There is an excellent article in the New Yorker about Hilary Mantel's Wolf Hall and its sequel Bring up the Bodies (due out here in just a few days' time). James Wood puts his finger on where the author's gifts lie, and any novelist would do well to take note of the points he makes, I think.
"She knows that what gives fiction its vitality is not the accurate detail but the animate one, and that novelists are creators, not coroners, of the human case."
"... when a historical fact is central to a novelistic detail, Mantel uses it in a way so novelistically intelligent that the historical fact seems to have been secretly transposed into a fictional one ..."
"[she] has made a third category of the reality, the plausibly hypothetical. It’s what Aristotle claimed was the difference between the historian and the poet: the former describes what happened, and the latter what might happen."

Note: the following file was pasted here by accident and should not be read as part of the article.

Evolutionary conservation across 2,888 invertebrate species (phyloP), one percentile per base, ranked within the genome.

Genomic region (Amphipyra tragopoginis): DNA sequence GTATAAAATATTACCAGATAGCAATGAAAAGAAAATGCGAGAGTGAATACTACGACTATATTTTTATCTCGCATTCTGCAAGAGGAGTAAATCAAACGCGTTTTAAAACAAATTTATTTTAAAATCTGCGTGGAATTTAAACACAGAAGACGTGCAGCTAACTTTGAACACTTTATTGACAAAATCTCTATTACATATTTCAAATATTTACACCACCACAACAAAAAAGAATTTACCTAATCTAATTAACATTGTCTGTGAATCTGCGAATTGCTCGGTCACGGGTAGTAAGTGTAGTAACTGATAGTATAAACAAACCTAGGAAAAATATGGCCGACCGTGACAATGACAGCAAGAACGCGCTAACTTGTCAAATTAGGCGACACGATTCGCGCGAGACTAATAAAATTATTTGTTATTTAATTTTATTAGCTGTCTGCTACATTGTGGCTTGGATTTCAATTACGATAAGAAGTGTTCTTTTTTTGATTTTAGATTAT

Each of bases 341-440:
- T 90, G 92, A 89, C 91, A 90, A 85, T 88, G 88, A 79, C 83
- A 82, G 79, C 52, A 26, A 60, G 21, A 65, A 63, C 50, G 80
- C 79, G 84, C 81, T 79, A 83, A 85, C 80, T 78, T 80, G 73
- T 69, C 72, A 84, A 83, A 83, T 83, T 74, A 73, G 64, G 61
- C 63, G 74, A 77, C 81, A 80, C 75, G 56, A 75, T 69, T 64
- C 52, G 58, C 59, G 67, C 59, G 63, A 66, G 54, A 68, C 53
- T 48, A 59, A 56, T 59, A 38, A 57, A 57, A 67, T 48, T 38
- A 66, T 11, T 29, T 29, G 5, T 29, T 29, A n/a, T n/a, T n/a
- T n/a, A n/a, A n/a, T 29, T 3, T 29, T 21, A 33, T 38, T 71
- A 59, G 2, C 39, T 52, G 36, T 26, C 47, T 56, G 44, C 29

"If you want to know what novelistic intelligence is, you might compare a page or two of Hilary Mantel’s work with worthy historical fiction by contemporary writers such as Peter Ackroyd or Susan Sontag. They are intelligent, but they are not novelistically intelligent. They copy the motions but rarely inhabit the movement of vitality. Mantel knows what to select, how to make her scenes vivid, how to kindle her characters. She seems almost incapable of abstraction or fraudulence; she instinctively grabs for the reachably real. Her two most recent novels concern famous historical events—Henry VIII’s divorce from Catherine of Aragon, his marriage to Anne Boleyn, her execution at the King’s orders, the English split from the Roman Church and the authority of the Pope—but they make the stories fragile again, with everything at suspenseful risk."